Since kielbasa is of European dissent (Polish & Ukrainian) I was actually thinking French and that wonderful dish Cassoulet.

A Cassoulet uses garlic sausage, duck, white beans and bacon. OK, no duck or bacon so I moved a country over and added an Italian twist. By infusing wonderful Italian flavors into the beans, I was able to make a broth that would flavor the whole dish. Sounds complicated? It was actually a two pan operation.

I sauteed aromatics in a small stock pot, added the beans, three cups of chicken broth, sliced red peppers and chopped kale and simmered them for 30 minutes.
I added another cup of water and drained the liquid into a measuring cup.

I needed three full cups of liquid to cook the noodles. 3 cups back into the stock pot, the noodles boiled for 5 minutes. Add the bean mixture, the kielbasa and a Knorr packet of Alfredo sauce and a packet of 4-Cheese sauce. Stir to combine and pour everything back into a baking pan. Top with bread crumbs mixed with Parmesan cheese and olive oil and bake for 30 minutes at 350° and 15 minutes at 400° to brown the top.

Over the top with flavor and texture, this version is healthier than a traditional Cassoulet and I know that tomorrow it will be even better.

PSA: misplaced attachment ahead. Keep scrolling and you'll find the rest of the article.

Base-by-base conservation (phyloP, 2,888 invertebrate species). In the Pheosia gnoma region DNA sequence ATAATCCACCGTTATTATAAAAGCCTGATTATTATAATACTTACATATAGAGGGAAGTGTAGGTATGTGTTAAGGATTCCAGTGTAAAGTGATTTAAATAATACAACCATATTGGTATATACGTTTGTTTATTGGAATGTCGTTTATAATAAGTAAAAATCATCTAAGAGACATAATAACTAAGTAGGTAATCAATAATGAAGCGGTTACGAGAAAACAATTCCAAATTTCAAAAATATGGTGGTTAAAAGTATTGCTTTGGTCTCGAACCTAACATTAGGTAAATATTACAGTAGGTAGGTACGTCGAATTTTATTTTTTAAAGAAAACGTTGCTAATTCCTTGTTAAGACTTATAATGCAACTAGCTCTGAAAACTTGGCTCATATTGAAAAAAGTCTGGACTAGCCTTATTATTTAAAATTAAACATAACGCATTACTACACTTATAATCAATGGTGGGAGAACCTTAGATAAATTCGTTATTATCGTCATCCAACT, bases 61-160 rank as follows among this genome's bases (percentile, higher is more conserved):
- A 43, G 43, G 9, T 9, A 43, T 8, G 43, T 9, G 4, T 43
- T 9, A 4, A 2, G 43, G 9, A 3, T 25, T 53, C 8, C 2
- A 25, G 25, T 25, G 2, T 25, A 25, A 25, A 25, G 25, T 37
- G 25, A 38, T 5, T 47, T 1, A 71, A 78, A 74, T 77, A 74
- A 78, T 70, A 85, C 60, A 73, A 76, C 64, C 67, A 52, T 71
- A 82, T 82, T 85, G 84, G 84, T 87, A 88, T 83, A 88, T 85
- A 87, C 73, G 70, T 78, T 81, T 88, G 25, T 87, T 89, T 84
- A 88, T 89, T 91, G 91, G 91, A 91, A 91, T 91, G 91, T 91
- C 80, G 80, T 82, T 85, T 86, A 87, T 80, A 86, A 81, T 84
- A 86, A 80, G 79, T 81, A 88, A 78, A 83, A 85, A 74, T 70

Let's get cooking....

Kielbasa Cassoulet Casserole
makes 4 servings

* 1 turkey kielbasa, sliced into 1/3" coins
* 3 cups No Yolks broad noodles
* 3 cups chicken broth
* 1 can small white beans, drained and rinsed well
* 1/2 small white onion, chopped
* 1 large garlic cloves, chopped
* 1/4 teaspoon red pepper flakes 
* 1 bay leaf
* 1/2 teaspoon dried rosemary leaves (not ground)
* freshly ground black pepper
* 1 cup chopped kale
* 1/2 large red pepper, 1" thin slices
* 1/2 cup dried croissant crumbs
* 1 tablespoon butter, melted
* 1/4 cup grated Parmesan, Romano or Asiago cheese
* EVOO for finishing

Preheat the oven to 350°.

1. In a 2 quart stockpot with a tablespoon of olive oil, add the white onion, garlic, bay, red pepper flakes, rosemary and saute until the onions are soft. Add the beans and the broth. Season with black pepper. Cover and simmer for 30 minutes.

2. Meanwhile slice the red pepper and the kielbasa and chop the kale. Make the breadcrumb/cheese topping. Reserve.

3. After 30 minutes drain the bean mixture and pour the broth back into the pot. Remove the bay leaf. Add the egg noodles, kale and red pepper to the broth and gently boil for 5 minutes.

4. To the broth/egg noodles, add the packets of sauce mix, whisk to combine and bring back to a simmer. Add the beans to the noodles and then the kielbasa, stir and pour into a casserole pan.

5. Top with the breadcrumb/cheese mixture and a drizzle olive oil.

6. Bake for 30 minutes, uncover and then up the heat to 400° and bake until the top browns, about 15 minutes. Remove, cool and serve.